Melbourne Australia — Novak Djokovic He propped up his left boot on a fieldside sign so he could stretch his hamstring which he then admitted mattered to him. He made a grimace while flexing the muscle after one point, and jumped on his right leg to keep the weight off left one after another. He took a medical time-out while a coach re-taped him during the second set – which Djokovic would go on to drop.
As if he needed another distraction, Djokovic was flustered enough by the boycott that he asked chairman Fergus Murphy to remove the spectator from Rod Laver Arenatelling the official, “The man is drunk out of his mind… He’s been provoking. He just wants to get in my head.”
As Djokovic summed up afterwards: “A lot happened tonight.”
Here’s what didn’t happen Thursday night at the Australian Open: Djokovic didn’t completely lose his way and most importantly didn’t lose in the second round, which both of them did. No. 1 seed Rafael Nadal And No. 2 seeds Casper Road.
Seeking a tenth title at Melbourne Park, to add to his own record, and his 22nd Grand Slam title overall, to equal Nadal, Djokovic put everything aside and beat the 191st-ranked Frenchman in qualifying. Enzo Quacode 6-1, 6-7(5), 6-2, 6-0. It was Djokovic’s 23rd consecutive Australian Open win, a streak that was paused a year ago when he was unable to play in the tournament because he had not been vaccinated against COVID-19.
“I’m worried. I mean, I can’t say I’m not. I have reason to be worried,” Djokovic said of his hamstring, noting that he needs to avoid training days before matches.
“There’s not much to talk about,” said Djokovic. “There are two options: leave it or move on. So I’m going to keep going.”
A group of people wearing red and white striped T-shirts straight from “Where’s Waldo?” He left the arena after Djokovic pleaded his case with Murphy about someone giving him a particularly hard time.
“What I’m having is someone crossing the line too many times… and saying things that were not respectful at all,” Djokovic explained in his press conference, adding that it went on for over 1/2 hours. “I’ve had enough, you know?”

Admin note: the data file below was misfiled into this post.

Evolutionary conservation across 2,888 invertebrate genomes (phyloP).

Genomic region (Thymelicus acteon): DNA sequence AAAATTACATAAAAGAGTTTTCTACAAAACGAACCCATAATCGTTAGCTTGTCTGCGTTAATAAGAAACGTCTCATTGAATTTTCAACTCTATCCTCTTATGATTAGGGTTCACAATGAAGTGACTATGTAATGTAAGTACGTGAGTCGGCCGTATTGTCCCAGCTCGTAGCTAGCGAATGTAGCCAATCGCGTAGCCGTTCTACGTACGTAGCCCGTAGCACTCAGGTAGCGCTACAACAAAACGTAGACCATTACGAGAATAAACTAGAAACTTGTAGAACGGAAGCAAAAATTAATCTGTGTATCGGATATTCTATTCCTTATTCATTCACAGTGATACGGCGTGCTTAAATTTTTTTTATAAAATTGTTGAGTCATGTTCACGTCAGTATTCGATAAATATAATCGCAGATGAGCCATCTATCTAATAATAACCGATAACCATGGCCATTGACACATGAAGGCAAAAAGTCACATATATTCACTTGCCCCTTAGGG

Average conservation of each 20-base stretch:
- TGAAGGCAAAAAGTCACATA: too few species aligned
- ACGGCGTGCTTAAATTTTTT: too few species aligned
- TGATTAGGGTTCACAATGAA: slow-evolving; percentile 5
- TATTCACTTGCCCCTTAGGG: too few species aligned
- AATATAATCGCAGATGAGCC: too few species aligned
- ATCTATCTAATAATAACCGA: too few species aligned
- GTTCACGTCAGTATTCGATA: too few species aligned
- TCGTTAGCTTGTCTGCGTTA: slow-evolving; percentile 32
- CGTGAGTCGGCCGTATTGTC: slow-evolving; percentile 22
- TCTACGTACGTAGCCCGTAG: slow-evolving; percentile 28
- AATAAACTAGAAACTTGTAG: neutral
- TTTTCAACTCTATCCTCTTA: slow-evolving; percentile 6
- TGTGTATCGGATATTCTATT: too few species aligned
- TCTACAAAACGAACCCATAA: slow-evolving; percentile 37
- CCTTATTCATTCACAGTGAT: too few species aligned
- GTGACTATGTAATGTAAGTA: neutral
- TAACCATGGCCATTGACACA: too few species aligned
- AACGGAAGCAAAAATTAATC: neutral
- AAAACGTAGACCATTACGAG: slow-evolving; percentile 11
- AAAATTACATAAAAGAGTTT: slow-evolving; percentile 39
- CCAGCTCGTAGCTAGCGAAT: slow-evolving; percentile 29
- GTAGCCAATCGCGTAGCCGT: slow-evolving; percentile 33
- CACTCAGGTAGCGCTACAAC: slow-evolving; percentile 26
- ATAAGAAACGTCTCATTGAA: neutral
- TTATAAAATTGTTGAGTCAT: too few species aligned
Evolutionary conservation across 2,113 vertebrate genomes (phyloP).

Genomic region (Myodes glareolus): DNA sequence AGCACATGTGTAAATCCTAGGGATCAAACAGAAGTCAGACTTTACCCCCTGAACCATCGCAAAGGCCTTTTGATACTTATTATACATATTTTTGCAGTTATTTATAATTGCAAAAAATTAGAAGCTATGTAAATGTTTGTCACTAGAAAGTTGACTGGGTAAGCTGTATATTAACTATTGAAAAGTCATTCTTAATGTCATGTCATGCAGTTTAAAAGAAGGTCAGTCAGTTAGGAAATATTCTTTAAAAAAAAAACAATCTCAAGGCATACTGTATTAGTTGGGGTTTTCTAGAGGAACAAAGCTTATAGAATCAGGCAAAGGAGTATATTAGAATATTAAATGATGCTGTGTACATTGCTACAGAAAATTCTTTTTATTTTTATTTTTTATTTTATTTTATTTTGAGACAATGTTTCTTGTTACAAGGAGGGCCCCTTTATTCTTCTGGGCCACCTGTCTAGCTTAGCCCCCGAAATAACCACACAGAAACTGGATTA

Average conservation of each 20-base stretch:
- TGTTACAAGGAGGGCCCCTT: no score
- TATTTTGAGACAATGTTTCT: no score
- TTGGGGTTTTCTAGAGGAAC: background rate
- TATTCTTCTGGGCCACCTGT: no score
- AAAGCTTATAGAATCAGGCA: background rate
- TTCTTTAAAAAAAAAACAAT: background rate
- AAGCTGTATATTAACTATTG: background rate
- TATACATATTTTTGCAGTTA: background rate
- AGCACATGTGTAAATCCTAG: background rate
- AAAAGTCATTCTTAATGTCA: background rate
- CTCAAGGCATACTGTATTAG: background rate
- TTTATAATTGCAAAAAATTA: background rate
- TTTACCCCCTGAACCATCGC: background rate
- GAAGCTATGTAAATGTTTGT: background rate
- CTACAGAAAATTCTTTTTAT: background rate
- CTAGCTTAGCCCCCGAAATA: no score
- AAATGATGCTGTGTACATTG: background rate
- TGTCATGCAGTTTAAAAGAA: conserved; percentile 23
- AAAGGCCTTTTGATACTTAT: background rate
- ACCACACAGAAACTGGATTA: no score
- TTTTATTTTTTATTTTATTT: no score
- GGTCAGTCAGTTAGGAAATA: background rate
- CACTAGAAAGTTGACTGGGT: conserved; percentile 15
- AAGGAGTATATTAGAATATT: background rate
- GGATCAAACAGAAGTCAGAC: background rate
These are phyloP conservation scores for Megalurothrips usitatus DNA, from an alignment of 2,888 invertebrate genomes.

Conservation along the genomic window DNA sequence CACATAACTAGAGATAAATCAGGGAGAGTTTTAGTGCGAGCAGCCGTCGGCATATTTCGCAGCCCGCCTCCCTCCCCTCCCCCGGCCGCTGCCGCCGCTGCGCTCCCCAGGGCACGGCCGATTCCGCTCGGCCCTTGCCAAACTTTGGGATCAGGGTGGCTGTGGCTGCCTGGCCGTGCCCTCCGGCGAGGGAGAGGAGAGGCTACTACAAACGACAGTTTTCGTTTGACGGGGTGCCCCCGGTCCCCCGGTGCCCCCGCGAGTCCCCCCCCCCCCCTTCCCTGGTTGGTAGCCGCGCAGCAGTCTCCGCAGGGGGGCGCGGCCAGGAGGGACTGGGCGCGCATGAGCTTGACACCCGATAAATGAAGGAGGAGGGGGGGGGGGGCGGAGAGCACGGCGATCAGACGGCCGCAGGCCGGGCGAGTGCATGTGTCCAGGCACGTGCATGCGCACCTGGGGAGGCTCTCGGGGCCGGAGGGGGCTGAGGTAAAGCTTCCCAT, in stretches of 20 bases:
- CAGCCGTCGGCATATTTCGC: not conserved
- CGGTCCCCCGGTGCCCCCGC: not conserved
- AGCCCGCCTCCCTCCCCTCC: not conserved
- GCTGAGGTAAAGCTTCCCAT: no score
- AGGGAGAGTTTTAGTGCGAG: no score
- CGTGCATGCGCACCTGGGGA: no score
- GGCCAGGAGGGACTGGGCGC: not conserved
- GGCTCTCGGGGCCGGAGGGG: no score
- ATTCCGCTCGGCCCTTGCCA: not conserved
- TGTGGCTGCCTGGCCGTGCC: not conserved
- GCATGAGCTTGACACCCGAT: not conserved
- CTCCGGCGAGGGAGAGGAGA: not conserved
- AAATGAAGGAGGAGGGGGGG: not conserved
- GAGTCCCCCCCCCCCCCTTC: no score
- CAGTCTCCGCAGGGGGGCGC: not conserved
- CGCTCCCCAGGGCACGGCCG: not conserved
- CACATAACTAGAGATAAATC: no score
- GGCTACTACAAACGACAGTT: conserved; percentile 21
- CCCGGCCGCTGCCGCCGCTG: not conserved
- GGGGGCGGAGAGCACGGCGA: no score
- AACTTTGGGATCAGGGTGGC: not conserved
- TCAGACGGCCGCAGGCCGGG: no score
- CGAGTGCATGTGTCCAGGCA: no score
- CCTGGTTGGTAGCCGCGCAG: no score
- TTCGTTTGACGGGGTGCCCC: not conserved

This didn’t sound like a very exciting contest, given that fourth seed Djokovic did everything he did, while Kwakod entered with a career-high 2-5 mark. Whatever chances Quacode had beforehand seemed to wane in just four games, when he turned his right ankle and required a visit from a coach.
But Couacaud overcame that and played freely, eliciting some impressive shot-making.
“You just have to deal with it,” Djokovic said. “One of those circumstances and situations where maybe things don’t work out perfectly.” “But this is a sport.”
He was talking about his opponent’s play, but emotions took over the night well.
There was little of Djokovic’s usual interaction with the crowd as he arranged his game. After breaking away to lead 2-0 in the final set, he ran around his side of the court, as if to show his opponent, and others, how good he was feeling and how well he was playing.
In another moment, he basks in gasps of approval by pointing his index finger at his right ear, asking for more.
Kwakod manages to have some fun too, when he briefly makes things a little fun, celebrating his claim to the second set by pointing to the court as if he were referring to “This is my house!”
Which of course it is not. The place belongs to Djokovic, who will play No. 27 Grigor Dimitrov After that, he learns that two highly ranked contenders are no longer potential obstacles.